Actress Jessica Biel, who grew from a tween to a Maxim cover girl on the family drama 7th Heaven, and has since put together a respectable television and movie career (and married Justin Timberlake to form a Hollywood power couple), found herself in the midst of quite a kerfuffle when she aligned herself with anti-vaccination nut bar Robert F. Kennedy, Jr. Public outcry was swift and substantial, prompting Biel to, um, clarify her position on the matter.

Biel’s explanation apparently reflects a growing trend among the antivaxx crowd: to restate their opposition as one against mandatory vaccinations, rather than about (utterly unsupported) assertions that vaccinations can cause autism. Considered on its own, this shift is a bit of an oddity, because the folks who seem to squawk the loudest about the perils of vaccinating are so often also big-government leftists/progressives, who have no problems with all sorts of other forms of coercion. There’s some clarity to be found, however, within the context of the evolving zeitgeist.

Measles outbreaks are being reported all over the US, particularly in communities where vaccinations are shunned, for various reasons (not all of them having to do with spurious connections to autism). This smack-in-the-face reality has induced introspection even among the traditionally anti-coercive, including (some) libertarians. The libertarian position on vaccinations varies more than you might think, and I find the libertarian case for mandatory vaccinations, based on the clean hands doctrine, to be compelling.

What’s interesting about the Jessica Biel ado isn’t the nuance of doctrine or policy, however, but rather the societal pushback. It may very well signal the beginning of a shift in public attitudes towards anti-vaxxers from “oddity” and “maybe there’s something there” to hostility and “danger.”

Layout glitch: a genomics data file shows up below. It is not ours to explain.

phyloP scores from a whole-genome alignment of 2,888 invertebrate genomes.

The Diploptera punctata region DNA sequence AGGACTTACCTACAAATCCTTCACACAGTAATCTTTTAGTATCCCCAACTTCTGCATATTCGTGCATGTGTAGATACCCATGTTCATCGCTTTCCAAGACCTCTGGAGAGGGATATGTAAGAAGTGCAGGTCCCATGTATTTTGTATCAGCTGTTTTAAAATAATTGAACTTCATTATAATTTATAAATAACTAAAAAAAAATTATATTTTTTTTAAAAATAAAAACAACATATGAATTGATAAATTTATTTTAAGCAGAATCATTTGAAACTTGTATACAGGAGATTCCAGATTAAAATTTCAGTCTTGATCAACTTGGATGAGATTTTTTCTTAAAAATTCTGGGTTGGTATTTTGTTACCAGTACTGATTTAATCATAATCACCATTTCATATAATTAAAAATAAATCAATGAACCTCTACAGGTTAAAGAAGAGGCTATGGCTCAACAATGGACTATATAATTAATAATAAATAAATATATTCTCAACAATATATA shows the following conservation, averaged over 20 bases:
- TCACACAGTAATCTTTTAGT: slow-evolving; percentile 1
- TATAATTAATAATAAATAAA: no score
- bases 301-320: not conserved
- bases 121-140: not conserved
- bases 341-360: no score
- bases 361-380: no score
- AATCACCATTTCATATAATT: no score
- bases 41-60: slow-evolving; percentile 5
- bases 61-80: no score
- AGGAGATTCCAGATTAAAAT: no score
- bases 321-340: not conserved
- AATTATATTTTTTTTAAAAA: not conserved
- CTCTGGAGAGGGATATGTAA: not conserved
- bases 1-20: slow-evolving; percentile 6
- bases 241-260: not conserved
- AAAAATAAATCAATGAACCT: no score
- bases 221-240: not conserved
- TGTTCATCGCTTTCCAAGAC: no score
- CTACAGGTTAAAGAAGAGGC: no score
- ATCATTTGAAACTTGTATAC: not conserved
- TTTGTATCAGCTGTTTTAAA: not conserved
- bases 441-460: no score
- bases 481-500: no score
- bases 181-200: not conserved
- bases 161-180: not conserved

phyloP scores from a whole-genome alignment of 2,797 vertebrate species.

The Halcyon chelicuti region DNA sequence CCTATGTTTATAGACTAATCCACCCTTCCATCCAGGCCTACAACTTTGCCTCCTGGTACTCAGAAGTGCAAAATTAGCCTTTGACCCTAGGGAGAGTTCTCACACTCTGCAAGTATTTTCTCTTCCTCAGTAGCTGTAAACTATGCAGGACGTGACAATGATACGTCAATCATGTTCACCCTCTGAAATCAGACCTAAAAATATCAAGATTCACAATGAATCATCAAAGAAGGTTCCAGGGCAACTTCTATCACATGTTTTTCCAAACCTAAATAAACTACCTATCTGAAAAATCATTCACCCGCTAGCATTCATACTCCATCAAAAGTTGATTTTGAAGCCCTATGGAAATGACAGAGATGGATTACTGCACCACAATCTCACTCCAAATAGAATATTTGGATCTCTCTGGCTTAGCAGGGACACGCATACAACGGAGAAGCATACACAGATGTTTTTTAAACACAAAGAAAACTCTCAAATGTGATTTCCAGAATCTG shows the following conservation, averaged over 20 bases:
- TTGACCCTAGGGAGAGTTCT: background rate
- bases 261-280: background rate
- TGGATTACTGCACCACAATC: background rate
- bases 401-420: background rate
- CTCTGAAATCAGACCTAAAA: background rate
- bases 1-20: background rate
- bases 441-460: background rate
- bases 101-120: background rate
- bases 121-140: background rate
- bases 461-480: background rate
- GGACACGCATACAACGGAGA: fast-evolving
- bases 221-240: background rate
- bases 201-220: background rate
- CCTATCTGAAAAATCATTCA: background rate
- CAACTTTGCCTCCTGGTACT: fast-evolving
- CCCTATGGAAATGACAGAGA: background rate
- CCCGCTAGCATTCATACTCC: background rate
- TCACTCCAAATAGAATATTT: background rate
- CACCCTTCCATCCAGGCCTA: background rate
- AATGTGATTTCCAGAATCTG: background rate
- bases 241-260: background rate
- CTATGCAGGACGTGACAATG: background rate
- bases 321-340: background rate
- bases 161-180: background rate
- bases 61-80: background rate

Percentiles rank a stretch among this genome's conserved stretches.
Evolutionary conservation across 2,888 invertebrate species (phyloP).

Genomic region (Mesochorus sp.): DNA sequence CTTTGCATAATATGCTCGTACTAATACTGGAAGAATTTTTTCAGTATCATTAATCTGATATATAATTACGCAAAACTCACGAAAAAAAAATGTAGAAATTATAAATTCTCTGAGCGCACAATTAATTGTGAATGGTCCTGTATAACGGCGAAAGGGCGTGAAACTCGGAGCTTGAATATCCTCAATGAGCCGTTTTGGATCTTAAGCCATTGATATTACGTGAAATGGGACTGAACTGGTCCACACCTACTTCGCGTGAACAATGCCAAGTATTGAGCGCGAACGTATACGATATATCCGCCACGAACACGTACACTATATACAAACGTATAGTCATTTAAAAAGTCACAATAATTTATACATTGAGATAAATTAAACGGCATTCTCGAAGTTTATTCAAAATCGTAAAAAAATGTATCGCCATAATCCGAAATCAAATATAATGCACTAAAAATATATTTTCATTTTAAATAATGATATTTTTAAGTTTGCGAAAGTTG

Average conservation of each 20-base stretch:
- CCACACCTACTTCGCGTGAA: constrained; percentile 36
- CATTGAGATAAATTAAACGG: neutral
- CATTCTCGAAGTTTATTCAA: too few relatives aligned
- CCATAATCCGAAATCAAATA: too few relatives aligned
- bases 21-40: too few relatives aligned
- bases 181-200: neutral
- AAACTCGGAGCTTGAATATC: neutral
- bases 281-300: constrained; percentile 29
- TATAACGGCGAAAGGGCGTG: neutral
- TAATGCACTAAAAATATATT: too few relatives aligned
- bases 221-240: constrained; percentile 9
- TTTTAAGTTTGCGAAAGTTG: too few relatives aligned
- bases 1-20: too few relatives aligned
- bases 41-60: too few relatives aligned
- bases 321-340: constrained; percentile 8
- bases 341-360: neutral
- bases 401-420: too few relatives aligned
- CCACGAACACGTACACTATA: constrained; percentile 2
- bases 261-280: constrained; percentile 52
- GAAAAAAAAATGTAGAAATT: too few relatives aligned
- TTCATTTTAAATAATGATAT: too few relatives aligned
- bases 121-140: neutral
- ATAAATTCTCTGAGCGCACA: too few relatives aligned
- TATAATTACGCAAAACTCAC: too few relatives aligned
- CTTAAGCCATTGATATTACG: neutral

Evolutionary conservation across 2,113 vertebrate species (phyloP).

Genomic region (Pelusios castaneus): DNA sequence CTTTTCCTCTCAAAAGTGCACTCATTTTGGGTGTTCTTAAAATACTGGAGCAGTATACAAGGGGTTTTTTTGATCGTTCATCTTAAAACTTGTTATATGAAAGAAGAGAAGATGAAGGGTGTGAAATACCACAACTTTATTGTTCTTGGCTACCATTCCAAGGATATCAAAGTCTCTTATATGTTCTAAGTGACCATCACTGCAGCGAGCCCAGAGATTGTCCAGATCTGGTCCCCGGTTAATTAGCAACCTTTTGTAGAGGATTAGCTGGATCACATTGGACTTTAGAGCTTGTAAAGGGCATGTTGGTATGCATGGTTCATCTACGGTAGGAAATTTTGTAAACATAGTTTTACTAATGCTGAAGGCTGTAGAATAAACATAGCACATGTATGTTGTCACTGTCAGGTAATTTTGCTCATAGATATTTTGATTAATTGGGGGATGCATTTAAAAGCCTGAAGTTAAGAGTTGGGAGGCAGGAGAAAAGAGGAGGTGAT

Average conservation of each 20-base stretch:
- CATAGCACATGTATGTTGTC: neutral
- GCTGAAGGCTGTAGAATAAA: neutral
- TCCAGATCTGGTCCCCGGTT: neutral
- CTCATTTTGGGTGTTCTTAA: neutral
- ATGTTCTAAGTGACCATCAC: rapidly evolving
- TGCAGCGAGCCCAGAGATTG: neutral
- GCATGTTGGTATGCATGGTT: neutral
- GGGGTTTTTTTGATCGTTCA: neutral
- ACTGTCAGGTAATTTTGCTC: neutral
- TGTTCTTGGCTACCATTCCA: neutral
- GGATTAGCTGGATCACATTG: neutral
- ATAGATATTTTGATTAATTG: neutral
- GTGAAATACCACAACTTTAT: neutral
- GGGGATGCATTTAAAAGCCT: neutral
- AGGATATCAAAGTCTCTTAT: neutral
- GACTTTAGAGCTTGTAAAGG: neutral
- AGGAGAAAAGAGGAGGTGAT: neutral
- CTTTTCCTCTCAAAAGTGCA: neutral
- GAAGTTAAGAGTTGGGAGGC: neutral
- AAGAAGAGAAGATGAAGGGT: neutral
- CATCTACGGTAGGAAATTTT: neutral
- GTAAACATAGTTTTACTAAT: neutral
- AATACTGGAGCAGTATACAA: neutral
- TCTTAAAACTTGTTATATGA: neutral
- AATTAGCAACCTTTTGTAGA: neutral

This would be a Good Thing. To reiterate, there’s no science that supports any of the anti-vaxxers’ assertions, and mountains to refute them. Additionally, the excuse that “I don’t have to vaccinate my kid because of herd immunity” is being refuted by the re-emergence of diseases that we had all but wiped out from most societies.

Fact is, a whole lot of people are, when all the posturing, veils, and facades are removed, self-absorbed, chicken-shit, and crisis-prone. When something is of mere academic interest and far-removed from their immediate orbit, they are all too happy to hop on board trendy bandwagons. But, when something fear-inducing gob-smacks them, the lizard brain takes over, and the postures get thrown out the door (this, sadly, also holds true for things that are perceived to be far greater threats than they actually are (see: domestic terrorism, illegal immigrants carrying Ebola and plague, airplane crashes), but the improbabilities outweigh the lizard-fear in far too few people).

It’s unfortunate, to grossly understate it, that it took people actually getting sick from vaccine-preventable diseases to (possibly) turn the public against the anti-vaxx movement. But, better late than never, and if this is indeed an inflection point in cultural attitudes, it should be celebrated.

Peter Venetoklis

About Peter Venetoklis

I am twice-retired, a former rocket engineer and a former small business owner. At the very least, it makes for interesting party conversation. I'm also a life-long libertarian, I engage in an expanse of entertainments, and I squabble for sport.

Nowadays, I spend a good bit of my time arguing politics and editing this website.

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